Wednesday, August 25, 2010

Down and Out Leadership

The disciples had an argument, there at the Last Supper. They were debating which of them would be the most important ruler beside Jesus when His kingdom comes. Jesus calmly said to them, “It is presidents and kings of the world that are concerned about authority and power. These wield great authority over all men and everyone must call them ‘gracious’, as in ‘gracious lord,’ or “Wow, you are the greatest thing since Oprah”. But if you want rule in my kingdom, you can’t act like that. The ones who will have the greatest authority in my kingdom must prepare themselves for it by acting like the least important. If you want to be important, then be like a waiter. In a restaurant, who is in charge, the waiter or the customer? Isn’t the customer who orders the waiter around, telling him what to get and how much and sending something back because it isn’t quite right? And doesn’t the waiter have to run around, doing the bidding of the customer? Now look at me—I am the waiter. I am here to serve others, not to tell others how to serve me.

“Look, guys, you are great already. You have stayed with me during my most difficult days, though all the struggles and trials. Because of this, you will rule with me because the Father has given me His kingdom to rule. So you will be feasting at my side—even as we are feasting here!—in my kingdom. And then I will give you authority to rule all of God’s people. Each of you will sit on a throne, and you will rule the twelve nations of Israel.

Everybody Wants To Rule The World…Sometimes
Well, this is kinda embarrassing. After all, Jesus is the one who is always talking about lowliness, about humility. Yet, here He is, encouraging arrogance. You see, even though he is correcting the disciples about some things, he is in agreement with them about the thing most of us are uncomfortable with: It is a good thing to want to be in charge of the world.

Most of us feel that this is inappropriate. After all, its just too lofty of a goal, and it is straight hubris—blatant pride to think that we should rule the world. That’s God’s job, isn’t it?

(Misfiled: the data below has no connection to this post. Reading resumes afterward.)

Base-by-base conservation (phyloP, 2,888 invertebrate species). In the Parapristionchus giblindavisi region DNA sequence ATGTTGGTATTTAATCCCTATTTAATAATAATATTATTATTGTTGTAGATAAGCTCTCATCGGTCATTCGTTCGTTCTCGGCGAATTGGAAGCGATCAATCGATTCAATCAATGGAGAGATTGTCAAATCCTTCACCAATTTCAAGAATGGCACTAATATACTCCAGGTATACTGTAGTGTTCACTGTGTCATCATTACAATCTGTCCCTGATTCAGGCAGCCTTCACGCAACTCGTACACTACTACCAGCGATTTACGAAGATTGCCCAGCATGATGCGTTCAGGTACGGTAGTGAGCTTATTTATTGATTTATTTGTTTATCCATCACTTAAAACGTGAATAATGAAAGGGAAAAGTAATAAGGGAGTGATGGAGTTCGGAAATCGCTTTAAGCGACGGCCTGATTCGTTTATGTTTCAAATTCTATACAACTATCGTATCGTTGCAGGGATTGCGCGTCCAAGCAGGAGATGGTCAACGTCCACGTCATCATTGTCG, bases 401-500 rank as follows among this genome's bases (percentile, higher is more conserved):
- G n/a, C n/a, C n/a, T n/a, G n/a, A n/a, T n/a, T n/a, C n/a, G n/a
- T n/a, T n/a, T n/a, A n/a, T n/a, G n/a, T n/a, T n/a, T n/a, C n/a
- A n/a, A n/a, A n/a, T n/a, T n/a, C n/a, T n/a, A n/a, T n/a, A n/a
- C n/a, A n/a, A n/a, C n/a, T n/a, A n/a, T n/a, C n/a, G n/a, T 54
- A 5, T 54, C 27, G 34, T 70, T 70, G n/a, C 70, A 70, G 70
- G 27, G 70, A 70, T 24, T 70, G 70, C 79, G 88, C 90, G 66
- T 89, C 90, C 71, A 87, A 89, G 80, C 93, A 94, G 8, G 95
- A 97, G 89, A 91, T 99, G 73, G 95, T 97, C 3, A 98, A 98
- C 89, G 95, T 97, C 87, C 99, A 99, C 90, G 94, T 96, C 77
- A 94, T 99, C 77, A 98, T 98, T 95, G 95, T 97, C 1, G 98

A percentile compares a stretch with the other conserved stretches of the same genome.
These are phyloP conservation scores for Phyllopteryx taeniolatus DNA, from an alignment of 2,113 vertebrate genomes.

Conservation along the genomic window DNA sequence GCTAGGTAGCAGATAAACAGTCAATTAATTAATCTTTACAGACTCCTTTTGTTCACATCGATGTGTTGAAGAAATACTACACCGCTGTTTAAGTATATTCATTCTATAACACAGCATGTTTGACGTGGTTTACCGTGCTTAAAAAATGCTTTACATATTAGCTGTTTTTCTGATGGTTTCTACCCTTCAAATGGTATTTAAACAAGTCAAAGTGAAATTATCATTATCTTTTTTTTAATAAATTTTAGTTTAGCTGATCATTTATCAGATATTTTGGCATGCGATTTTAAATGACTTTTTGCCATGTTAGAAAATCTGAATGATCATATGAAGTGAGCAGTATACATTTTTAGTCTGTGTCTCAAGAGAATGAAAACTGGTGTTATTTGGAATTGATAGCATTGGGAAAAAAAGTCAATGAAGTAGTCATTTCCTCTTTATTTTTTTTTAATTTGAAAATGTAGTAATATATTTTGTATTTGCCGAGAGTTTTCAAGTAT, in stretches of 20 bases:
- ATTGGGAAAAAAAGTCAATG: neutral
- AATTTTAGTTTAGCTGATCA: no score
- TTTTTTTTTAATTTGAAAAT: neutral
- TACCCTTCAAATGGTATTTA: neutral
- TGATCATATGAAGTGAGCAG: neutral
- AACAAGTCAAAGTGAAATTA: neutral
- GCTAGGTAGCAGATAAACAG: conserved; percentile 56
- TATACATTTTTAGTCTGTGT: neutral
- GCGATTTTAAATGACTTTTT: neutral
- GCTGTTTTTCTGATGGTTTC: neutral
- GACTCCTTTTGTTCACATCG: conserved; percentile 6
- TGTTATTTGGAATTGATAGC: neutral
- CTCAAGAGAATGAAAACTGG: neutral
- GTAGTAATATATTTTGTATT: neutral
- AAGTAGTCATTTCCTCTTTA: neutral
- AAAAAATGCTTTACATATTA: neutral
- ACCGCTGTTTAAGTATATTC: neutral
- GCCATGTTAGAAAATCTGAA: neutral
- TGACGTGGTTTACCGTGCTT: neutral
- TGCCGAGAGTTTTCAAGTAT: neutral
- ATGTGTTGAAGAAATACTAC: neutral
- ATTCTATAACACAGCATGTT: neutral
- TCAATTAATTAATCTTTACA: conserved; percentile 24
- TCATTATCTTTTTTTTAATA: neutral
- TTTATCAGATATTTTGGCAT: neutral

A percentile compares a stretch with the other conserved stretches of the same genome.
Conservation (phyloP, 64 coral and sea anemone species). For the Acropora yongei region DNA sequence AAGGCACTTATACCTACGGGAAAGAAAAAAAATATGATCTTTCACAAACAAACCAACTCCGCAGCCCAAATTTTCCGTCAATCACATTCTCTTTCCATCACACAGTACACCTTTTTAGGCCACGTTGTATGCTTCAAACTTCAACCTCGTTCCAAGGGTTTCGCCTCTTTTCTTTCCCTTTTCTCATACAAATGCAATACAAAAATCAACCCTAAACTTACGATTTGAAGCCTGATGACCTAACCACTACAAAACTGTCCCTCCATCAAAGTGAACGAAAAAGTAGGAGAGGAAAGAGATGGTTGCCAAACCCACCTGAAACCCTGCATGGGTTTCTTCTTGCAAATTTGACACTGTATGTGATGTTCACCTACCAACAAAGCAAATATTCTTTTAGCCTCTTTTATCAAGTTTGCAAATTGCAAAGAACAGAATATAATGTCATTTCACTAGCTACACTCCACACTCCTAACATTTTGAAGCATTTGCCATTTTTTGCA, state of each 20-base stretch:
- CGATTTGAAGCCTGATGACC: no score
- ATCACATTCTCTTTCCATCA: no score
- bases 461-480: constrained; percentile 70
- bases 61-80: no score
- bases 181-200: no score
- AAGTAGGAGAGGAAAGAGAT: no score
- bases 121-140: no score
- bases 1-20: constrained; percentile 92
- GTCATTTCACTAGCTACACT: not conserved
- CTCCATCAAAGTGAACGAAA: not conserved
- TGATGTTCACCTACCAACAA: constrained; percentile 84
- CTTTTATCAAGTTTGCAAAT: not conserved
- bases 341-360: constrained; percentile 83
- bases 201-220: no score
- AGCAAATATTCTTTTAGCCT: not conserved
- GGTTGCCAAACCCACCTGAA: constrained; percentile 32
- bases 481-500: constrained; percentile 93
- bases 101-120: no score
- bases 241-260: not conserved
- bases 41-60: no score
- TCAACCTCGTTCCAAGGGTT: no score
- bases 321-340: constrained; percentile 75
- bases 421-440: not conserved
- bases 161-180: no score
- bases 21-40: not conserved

Well, in fact, its not. God gave the job over of ruling the world to human beings way back in Genesis 1. It is our job and we should want to do the job that God has given us. So when Jesus answers their question, He doesn’t deny that we should want to rule the world. Frankly, we should.

And even if ruling the world seems distasteful to you, we all have a hint of it in ourselves. We all want to be respected by the people who know us. And we all want a certain measure of control to make things “right” over our lives. And we get angry when we see that something isn’t right, either in our lives or in the lives of those around us. These are God-given characteristics to everyone in humanity so that we can do the job that God gave us, namely, to rule the world.

The Wile E. Principle of Leadership
The problem is that we take the characteristics that God has given us and go too far with it. Waaaaay too far. God gave us anger at injustice and we have turned it into anger against anyone who irritates us for any little reason, without regard to what is really right. God gave us the desire to make things right and we have turned this into control-freakishness or harshly punishing those who are different than us. God gave us the desire to be respected and we turn this into a hunger for fame or a fear of negative responses. This is not the kind of world-leadership Jesus is looking for.

So when Jesus responded to his disciples, he didn’t correct their desire for world leadership. In fact, He affirmed it. He said that they would be world leaders in the kingdom. And desiring it is a good thing. What he needed to correct was their methods in achieving it.